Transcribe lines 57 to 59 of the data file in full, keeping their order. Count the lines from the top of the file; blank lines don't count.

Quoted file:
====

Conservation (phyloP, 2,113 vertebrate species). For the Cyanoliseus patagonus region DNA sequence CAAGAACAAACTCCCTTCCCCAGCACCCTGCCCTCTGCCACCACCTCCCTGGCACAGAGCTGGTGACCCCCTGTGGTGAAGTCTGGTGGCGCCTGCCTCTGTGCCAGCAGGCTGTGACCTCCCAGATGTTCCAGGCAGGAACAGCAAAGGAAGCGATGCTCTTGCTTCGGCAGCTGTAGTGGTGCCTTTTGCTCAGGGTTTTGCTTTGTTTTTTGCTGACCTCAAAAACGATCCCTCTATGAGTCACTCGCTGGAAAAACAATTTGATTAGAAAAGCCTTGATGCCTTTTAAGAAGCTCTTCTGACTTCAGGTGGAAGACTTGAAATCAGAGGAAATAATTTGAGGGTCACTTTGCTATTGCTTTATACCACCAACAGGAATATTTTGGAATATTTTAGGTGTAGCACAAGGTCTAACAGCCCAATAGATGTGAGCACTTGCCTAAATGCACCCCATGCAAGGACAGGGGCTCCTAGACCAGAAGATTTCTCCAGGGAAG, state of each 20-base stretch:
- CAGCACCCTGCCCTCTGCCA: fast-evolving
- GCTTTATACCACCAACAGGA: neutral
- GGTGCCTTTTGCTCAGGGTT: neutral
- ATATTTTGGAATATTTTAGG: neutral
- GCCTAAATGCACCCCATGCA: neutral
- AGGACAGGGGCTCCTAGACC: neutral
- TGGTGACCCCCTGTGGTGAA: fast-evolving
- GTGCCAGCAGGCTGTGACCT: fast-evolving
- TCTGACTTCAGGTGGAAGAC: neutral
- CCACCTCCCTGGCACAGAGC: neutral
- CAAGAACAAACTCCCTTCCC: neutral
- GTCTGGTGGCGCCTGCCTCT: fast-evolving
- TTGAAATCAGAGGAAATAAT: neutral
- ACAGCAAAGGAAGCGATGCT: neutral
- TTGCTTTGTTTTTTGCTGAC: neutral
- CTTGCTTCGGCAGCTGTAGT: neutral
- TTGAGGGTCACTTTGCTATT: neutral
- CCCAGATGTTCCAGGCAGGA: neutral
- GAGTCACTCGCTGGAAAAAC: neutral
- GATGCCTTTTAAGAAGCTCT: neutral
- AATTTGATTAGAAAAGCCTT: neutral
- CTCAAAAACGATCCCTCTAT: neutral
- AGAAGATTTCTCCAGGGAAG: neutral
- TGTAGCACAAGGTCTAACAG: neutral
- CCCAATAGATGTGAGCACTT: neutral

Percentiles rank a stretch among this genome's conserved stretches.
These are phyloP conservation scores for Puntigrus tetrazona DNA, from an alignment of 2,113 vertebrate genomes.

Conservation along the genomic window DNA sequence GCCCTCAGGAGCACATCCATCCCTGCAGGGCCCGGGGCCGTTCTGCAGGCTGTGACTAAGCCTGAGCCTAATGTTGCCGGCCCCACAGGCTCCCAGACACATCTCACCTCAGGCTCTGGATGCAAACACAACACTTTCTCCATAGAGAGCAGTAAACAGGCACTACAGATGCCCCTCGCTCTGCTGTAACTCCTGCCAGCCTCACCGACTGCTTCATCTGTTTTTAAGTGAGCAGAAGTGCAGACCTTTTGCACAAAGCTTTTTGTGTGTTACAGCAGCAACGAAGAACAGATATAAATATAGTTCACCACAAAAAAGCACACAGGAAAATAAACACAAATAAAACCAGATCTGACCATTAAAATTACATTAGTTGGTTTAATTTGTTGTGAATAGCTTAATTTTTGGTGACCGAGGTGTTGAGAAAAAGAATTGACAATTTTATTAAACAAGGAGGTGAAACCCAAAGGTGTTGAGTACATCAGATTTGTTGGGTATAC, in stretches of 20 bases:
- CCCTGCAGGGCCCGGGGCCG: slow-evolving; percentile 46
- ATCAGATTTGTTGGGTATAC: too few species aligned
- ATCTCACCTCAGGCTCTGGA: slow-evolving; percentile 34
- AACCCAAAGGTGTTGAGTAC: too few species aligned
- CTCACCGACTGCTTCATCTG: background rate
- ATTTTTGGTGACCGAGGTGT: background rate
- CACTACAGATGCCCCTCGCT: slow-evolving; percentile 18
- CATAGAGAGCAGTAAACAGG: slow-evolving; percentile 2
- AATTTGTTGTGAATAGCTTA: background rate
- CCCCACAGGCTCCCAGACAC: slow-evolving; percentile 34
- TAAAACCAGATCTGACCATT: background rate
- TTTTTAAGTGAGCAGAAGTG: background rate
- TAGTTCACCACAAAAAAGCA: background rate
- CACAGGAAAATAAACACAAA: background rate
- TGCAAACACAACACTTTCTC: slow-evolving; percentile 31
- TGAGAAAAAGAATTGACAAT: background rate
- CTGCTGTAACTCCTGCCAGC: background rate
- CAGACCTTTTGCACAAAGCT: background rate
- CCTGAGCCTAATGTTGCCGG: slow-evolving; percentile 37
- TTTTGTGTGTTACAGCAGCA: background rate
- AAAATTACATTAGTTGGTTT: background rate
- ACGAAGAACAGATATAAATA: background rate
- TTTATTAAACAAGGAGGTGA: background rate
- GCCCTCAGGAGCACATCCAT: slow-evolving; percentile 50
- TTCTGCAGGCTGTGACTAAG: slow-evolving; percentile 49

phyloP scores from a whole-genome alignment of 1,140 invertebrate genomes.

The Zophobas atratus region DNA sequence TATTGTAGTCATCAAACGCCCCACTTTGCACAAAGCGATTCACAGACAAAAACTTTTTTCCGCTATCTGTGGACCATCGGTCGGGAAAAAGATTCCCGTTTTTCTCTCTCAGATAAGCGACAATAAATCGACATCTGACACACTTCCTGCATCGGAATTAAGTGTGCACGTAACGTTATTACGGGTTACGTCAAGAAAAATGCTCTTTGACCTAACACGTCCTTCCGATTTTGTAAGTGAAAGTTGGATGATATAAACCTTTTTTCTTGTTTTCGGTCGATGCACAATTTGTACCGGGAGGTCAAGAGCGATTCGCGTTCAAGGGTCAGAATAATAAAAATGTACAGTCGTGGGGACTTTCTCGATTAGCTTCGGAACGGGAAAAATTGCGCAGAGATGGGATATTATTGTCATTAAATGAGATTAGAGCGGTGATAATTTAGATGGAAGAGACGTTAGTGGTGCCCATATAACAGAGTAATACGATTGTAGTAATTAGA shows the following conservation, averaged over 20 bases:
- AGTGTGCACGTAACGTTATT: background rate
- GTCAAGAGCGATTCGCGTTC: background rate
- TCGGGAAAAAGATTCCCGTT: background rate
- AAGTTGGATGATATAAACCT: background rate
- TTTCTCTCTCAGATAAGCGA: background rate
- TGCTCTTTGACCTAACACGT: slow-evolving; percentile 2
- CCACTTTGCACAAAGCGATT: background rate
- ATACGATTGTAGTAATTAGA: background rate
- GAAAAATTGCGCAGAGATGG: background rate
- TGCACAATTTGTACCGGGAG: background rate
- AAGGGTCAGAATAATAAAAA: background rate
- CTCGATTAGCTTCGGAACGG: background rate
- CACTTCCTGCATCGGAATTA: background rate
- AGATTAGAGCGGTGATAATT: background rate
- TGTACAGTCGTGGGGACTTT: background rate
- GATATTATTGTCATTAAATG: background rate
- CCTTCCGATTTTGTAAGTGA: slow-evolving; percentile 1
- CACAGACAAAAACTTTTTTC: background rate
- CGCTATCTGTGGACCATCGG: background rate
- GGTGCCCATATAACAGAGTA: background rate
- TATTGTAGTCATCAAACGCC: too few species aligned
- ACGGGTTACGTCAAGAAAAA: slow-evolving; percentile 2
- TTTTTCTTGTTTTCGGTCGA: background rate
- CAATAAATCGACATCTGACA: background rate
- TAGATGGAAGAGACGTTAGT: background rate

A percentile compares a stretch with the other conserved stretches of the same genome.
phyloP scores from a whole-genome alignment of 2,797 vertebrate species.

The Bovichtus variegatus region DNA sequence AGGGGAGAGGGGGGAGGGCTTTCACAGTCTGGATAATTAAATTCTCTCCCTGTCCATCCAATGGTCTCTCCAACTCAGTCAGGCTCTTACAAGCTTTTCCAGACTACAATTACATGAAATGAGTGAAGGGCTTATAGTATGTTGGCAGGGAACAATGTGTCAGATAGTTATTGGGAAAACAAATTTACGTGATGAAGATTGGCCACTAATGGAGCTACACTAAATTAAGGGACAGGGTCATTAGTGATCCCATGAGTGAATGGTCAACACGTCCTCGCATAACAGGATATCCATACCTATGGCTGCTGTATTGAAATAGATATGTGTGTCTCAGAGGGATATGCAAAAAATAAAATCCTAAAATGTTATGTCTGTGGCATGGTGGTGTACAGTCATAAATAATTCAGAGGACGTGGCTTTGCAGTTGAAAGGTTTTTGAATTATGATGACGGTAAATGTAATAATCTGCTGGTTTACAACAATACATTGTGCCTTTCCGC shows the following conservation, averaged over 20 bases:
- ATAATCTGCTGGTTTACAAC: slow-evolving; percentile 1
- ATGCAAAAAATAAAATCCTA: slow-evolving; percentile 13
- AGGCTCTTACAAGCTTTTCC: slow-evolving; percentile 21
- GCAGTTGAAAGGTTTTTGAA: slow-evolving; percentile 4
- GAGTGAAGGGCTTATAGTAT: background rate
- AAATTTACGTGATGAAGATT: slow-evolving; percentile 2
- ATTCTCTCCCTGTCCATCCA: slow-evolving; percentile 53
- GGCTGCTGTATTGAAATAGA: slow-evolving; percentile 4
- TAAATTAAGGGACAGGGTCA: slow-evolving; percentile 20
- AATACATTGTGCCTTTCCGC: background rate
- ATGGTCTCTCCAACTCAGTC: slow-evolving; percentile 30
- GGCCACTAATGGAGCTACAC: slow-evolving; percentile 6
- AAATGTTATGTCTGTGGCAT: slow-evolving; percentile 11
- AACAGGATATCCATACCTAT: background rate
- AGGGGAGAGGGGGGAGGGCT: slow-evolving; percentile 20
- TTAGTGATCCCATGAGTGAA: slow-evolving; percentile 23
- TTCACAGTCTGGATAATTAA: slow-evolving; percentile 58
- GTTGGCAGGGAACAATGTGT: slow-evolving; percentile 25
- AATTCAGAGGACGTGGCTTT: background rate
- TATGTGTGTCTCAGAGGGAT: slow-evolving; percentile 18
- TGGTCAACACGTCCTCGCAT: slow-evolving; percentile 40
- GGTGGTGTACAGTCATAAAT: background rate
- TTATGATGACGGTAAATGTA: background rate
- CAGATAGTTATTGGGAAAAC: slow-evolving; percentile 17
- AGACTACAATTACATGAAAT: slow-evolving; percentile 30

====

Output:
- AGTGTGCACGTAACGTTATT: background rate
- GTCAAGAGCGATTCGCGTTC: background rate
- TCGGGAAAAAGATTCCCGTT: background rate